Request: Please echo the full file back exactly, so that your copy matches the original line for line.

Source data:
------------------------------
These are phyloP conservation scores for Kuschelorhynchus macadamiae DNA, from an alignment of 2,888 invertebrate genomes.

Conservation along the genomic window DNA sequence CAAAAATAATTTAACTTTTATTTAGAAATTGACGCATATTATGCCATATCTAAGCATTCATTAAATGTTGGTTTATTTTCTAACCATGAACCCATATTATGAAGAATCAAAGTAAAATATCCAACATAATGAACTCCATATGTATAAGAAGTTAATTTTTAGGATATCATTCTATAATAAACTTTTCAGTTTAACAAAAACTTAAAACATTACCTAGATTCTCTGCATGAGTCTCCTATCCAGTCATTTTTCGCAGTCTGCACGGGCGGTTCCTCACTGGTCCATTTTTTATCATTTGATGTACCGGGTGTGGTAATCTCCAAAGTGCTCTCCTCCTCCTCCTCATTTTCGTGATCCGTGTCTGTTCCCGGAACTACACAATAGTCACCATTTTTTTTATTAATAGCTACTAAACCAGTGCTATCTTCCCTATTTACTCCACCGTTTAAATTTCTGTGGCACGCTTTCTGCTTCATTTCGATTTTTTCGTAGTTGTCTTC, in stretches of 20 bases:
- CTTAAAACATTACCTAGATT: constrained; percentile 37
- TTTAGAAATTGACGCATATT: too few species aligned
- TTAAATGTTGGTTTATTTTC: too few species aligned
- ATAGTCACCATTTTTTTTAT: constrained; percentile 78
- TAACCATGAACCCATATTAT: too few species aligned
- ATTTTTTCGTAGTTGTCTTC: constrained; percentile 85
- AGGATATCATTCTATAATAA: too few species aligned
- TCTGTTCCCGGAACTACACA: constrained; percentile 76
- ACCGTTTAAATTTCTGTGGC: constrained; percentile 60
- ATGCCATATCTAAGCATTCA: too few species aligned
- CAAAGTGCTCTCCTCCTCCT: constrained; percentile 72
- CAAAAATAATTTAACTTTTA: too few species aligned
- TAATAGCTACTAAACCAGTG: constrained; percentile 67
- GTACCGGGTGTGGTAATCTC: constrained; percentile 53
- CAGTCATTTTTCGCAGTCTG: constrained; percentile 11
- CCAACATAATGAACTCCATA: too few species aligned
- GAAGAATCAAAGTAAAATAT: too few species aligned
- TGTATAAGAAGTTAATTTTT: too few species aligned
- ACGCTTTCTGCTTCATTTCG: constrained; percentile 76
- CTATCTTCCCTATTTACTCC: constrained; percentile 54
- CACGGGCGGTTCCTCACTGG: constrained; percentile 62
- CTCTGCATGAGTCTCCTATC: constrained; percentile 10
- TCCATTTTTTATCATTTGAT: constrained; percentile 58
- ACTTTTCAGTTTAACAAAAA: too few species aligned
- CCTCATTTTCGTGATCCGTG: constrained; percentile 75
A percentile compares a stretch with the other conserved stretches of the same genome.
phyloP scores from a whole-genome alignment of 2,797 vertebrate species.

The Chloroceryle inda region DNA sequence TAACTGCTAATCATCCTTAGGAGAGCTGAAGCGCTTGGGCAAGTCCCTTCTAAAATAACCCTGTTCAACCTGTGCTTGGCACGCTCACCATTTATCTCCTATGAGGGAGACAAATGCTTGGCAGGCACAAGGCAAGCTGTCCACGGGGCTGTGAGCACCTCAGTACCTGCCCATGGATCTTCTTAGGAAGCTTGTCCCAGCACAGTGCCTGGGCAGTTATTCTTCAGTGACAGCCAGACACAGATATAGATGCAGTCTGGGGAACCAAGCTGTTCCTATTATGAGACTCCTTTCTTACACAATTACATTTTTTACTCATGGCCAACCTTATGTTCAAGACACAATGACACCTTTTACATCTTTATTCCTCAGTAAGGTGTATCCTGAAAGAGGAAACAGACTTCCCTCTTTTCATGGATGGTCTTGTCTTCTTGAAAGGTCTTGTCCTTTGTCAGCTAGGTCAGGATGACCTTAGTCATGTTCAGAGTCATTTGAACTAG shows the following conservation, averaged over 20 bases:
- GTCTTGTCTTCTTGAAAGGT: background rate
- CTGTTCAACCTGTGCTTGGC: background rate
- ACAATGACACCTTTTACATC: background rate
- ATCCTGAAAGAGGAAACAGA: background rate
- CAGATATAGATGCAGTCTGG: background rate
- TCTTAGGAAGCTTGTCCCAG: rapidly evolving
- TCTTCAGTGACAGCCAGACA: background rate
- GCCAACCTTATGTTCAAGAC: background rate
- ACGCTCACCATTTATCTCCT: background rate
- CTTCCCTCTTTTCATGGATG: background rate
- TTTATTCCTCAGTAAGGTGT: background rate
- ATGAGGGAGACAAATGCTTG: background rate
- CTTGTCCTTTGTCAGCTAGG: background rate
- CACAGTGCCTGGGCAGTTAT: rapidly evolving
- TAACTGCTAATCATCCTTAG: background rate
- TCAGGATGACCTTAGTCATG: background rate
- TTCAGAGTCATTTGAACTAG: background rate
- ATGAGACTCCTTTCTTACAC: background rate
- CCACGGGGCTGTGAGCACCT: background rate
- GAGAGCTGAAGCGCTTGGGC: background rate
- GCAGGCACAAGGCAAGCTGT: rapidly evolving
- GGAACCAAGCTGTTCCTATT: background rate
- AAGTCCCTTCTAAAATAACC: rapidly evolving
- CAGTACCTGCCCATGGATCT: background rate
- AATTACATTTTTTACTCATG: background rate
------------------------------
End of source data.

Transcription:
These are phyloP conservation scores for Kuschelorhynchus macadamiae DNA, from an alignment of 2,888 invertebrate genomes.

Conservation along the genomic window DNA sequence CAAAAATAATTTAACTTTTATTTAGAAATTGACGCATATTATGCCATATCTAAGCATTCATTAAATGTTGGTTTATTTTCTAACCATGAACCCATATTATGAAGAATCAAAGTAAAATATCCAACATAATGAACTCCATATGTATAAGAAGTTAATTTTTAGGATATCATTCTATAATAAACTTTTCAGTTTAACAAAAACTTAAAACATTACCTAGATTCTCTGCATGAGTCTCCTATCCAGTCATTTTTCGCAGTCTGCACGGGCGGTTCCTCACTGGTCCATTTTTTATCATTTGATGTACCGGGTGTGGTAATCTCCAAAGTGCTCTCCTCCTCCTCCTCATTTTCGTGATCCGTGTCTGTTCCCGGAACTACACAATAGTCACCATTTTTTTTATTAATAGCTACTAAACCAGTGCTATCTTCCCTATTTACTCCACCGTTTAAATTTCTGTGGCACGCTTTCTGCTTCATTTCGATTTTTTCGTAGTTGTCTTC, in stretches of 20 bases:
- CTTAAAACATTACCTAGATT: constrained; percentile 37
- TTTAGAAATTGACGCATATT: too few species aligned
- TTAAATGTTGGTTTATTTTC: too few species aligned
- ATAGTCACCATTTTTTTTAT: constrained; percentile 78
- TAACCATGAACCCATATTAT: too few species aligned
- ATTTTTTCGTAGTTGTCTTC: constrained; percentile 85
- AGGATATCATTCTATAATAA: too few species aligned
- TCTGTTCCCGGAACTACACA: constrained; percentile 76
- ACCGTTTAAATTTCTGTGGC: constrained; percentile 60
- ATGCCATATCTAAGCATTCA: too few species aligned
- CAAAGTGCTCTCCTCCTCCT: constrained; percentile 72
- CAAAAATAATTTAACTTTTA: too few species aligned
- TAATAGCTACTAAACCAGTG: constrained; percentile 67
- GTACCGGGTGTGGTAATCTC: constrained; percentile 53
- CAGTCATTTTTCGCAGTCTG: constrained; percentile 11
- CCAACATAATGAACTCCATA: too few species aligned
- GAAGAATCAAAGTAAAATAT: too few species aligned
- TGTATAAGAAGTTAATTTTT: too few species aligned
- ACGCTTTCTGCTTCATTTCG: constrained; percentile 76
- CTATCTTCCCTATTTACTCC: constrained; percentile 54
- CACGGGCGGTTCCTCACTGG: constrained; percentile 62
- CTCTGCATGAGTCTCCTATC: constrained; percentile 10
- TCCATTTTTTATCATTTGAT: constrained; percentile 58
- ACTTTTCAGTTTAACAAAAA: too few species aligned
- CCTCATTTTCGTGATCCGTG: constrained; percentile 75
A percentile compares a stretch with the other conserved stretches of the same genome.
phyloP scores from a whole-genome alignment of 2,797 vertebrate species.

The Chloroceryle inda region DNA sequence TAACTGCTAATCATCCTTAGGAGAGCTGAAGCGCTTGGGCAAGTCCCTTCTAAAATAACCCTGTTCAACCTGTGCTTGGCACGCTCACCATTTATCTCCTATGAGGGAGACAAATGCTTGGCAGGCACAAGGCAAGCTGTCCACGGGGCTGTGAGCACCTCAGTACCTGCCCATGGATCTTCTTAGGAAGCTTGTCCCAGCACAGTGCCTGGGCAGTTATTCTTCAGTGACAGCCAGACACAGATATAGATGCAGTCTGGGGAACCAAGCTGTTCCTATTATGAGACTCCTTTCTTACACAATTACATTTTTTACTCATGGCCAACCTTATGTTCAAGACACAATGACACCTTTTACATCTTTATTCCTCAGTAAGGTGTATCCTGAAAGAGGAAACAGACTTCCCTCTTTTCATGGATGGTCTTGTCTTCTTGAAAGGTCTTGTCCTTTGTCAGCTAGGTCAGGATGACCTTAGTCATGTTCAGAGTCATTTGAACTAG shows the following conservation, averaged over 20 bases:
- GTCTTGTCTTCTTGAAAGGT: background rate
- CTGTTCAACCTGTGCTTGGC: background rate
- ACAATGACACCTTTTACATC: background rate
- ATCCTGAAAGAGGAAACAGA: background rate
- CAGATATAGATGCAGTCTGG: background rate
- TCTTAGGAAGCTTGTCCCAG: rapidly evolving
- TCTTCAGTGACAGCCAGACA: background rate
- GCCAACCTTATGTTCAAGAC: background rate
- ACGCTCACCATTTATCTCCT: background rate
- CTTCCCTCTTTTCATGGATG: background rate
- TTTATTCCTCAGTAAGGTGT: background rate
- ATGAGGGAGACAAATGCTTG: background rate
- CTTGTCCTTTGTCAGCTAGG: background rate
- CACAGTGCCTGGGCAGTTAT: rapidly evolving
- TAACTGCTAATCATCCTTAG: background rate
- TCAGGATGACCTTAGTCATG: background rate
- TTCAGAGTCATTTGAACTAG: background rate
- ATGAGACTCCTTTCTTACAC: background rate
- CCACGGGGCTGTGAGCACCT: background rate
- GAGAGCTGAAGCGCTTGGGC: background rate
- GCAGGCACAAGGCAAGCTGT: rapidly evolving
- GGAACCAAGCTGTTCCTATT: background rate
- AAGTCCCTTCTAAAATAACC: rapidly evolving
- CAGTACCTGCCCATGGATCT: background rate
- AATTACATTTTTTACTCATG: background rate